Emissions from Heavy Duty Vehicles

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5.26 pm
Jim Fitzpatrick: I am grateful for the opportunity to make some closing remarks. I will restrict myself to trying to respond to one or two of the points that I failed to respond to earlier. I apologise if I do not cover everything and I will scour Hansard and write to hon. Members with clearer answers to questions that I do not address now.
The hon. Member for Manchester, Withington asked why there will be a criminal offence. My understanding is that it will be for each state to set proportionate and dissuasive penalties. That decision will be made in due course. He also asked how many vehicles were failing the Euro V regulations. Just to make sure that I got on the record the exact position, the Euro V regulations are for new vehicles, as these will be. Thus there are no new vehicles that fail the Euro V standards at present. This standard will be mandatory from 2009. That is consistent: all Euro standards are for all new vehicles and all new vehicles will meet the Euro VI standard from 2014.
Mr. Leech: I was trying to establish what proportion of vehicles—obviously not new vehicles—are still on the road that do not meet those standards, along the lines of what the hon. Member for South Thanet was saying. Clearly, we all want to introduce new standards for new vehicles, but there is this big issue of older polluting vehicles. If we do not know how many of them are on the road and how much pollution they are creating, we will not be able to find a solution.
Jim Fitzpatrick: That is a fair point. Indeed, my hon. Friend the Member for Luton, North, who is no longer in his place, raised a similar one. Lorries and buses that meet the new standards will begin to be introduced from 2013. Renewing the entire fleet will take 20 years on current projections, although the bulk of the lorry fleet will be renewed and replaced within seven years, so there will be some tail-ending of the vehicle change over.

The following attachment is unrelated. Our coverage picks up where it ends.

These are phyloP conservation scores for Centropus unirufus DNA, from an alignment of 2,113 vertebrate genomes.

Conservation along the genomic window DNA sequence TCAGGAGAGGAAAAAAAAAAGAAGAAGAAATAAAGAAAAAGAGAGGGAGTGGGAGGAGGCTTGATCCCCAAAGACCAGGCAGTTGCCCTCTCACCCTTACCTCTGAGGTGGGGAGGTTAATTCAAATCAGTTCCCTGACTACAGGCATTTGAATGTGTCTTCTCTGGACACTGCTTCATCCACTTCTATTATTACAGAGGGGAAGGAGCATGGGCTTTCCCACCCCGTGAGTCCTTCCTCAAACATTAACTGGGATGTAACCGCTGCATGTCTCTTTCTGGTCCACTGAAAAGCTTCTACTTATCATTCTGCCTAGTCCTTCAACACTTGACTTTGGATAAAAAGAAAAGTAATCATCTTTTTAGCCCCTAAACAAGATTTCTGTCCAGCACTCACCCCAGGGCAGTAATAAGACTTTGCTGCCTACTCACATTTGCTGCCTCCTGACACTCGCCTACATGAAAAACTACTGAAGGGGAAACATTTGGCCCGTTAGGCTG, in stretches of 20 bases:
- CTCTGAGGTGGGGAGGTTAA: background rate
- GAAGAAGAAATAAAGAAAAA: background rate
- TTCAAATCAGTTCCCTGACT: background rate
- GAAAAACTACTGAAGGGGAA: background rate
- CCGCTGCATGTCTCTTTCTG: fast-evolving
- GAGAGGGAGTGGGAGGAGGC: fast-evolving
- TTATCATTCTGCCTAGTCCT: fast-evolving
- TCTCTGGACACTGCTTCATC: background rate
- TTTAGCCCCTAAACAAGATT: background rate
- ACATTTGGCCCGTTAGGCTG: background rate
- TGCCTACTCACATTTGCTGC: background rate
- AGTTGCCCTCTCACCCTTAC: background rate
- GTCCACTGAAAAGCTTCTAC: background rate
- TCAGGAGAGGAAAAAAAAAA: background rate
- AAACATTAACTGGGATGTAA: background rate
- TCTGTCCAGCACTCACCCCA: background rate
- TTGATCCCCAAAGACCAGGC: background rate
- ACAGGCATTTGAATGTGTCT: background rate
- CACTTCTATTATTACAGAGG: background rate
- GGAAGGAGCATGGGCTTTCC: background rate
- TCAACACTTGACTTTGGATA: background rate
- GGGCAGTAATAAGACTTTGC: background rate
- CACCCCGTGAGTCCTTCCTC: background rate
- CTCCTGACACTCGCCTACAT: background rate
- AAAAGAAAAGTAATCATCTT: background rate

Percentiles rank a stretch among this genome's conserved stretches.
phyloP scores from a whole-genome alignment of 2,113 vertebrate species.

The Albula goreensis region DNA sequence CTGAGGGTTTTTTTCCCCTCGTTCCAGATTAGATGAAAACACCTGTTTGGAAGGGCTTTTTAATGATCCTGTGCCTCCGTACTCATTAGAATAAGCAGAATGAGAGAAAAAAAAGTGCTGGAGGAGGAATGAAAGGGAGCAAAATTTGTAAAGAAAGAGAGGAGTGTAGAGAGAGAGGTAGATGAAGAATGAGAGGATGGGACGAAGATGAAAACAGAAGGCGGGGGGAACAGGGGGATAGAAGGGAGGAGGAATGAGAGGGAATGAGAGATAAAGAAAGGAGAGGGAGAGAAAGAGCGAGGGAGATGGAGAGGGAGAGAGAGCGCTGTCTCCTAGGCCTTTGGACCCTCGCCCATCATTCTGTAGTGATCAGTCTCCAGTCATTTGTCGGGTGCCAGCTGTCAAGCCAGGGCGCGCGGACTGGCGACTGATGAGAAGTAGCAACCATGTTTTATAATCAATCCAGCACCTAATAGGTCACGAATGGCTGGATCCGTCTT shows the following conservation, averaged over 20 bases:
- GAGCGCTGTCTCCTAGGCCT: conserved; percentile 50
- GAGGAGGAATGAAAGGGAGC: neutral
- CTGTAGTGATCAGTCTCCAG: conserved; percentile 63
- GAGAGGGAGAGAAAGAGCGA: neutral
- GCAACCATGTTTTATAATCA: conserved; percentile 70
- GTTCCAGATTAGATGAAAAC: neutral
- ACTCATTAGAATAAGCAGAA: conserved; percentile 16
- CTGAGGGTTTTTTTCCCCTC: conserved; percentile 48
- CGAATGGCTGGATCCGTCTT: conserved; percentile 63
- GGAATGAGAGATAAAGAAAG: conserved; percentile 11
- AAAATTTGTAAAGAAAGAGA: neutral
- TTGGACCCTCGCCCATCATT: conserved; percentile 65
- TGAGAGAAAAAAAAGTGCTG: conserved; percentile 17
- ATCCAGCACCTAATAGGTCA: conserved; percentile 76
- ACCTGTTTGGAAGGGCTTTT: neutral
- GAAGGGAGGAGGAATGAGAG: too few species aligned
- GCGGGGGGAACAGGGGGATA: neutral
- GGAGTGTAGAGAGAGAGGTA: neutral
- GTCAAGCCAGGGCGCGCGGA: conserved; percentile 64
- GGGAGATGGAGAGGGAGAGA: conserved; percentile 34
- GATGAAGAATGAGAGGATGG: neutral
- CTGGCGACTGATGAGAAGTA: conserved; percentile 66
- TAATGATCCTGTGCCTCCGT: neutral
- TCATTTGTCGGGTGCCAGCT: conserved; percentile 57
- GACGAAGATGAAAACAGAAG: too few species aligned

My hon. Friend the Member for South Thanet asked when old vehicles should be abandoned, and I can tell him, in a similar vein to the response that I just gave the hon. Member for Manchester, Withington, that commercial vehicles have relatively short lives, so banning them has never been considered necessary. Local authorities have the power to restrict access of older vehicles to polluted areas where they believe it is appropriate to do so. My hon. Friend claimed that he would be prepared to wait a year longer to get the benefits more clearly manifest, but sadly a number of member states want the earlier introduction in 2014, a point to which I alluded in my speech. As I discussed with the hon. Member for Wimbledon, that is where we are and where we hope to be. I have been advised that the US heavy goods vehicle fleet now largely runs on diesel, whereas until fairly recently it was mostly petrol. That has changed in recent years.
Question put and agreed to.
Committee rose at twenty-two minutes to Six o’clock.
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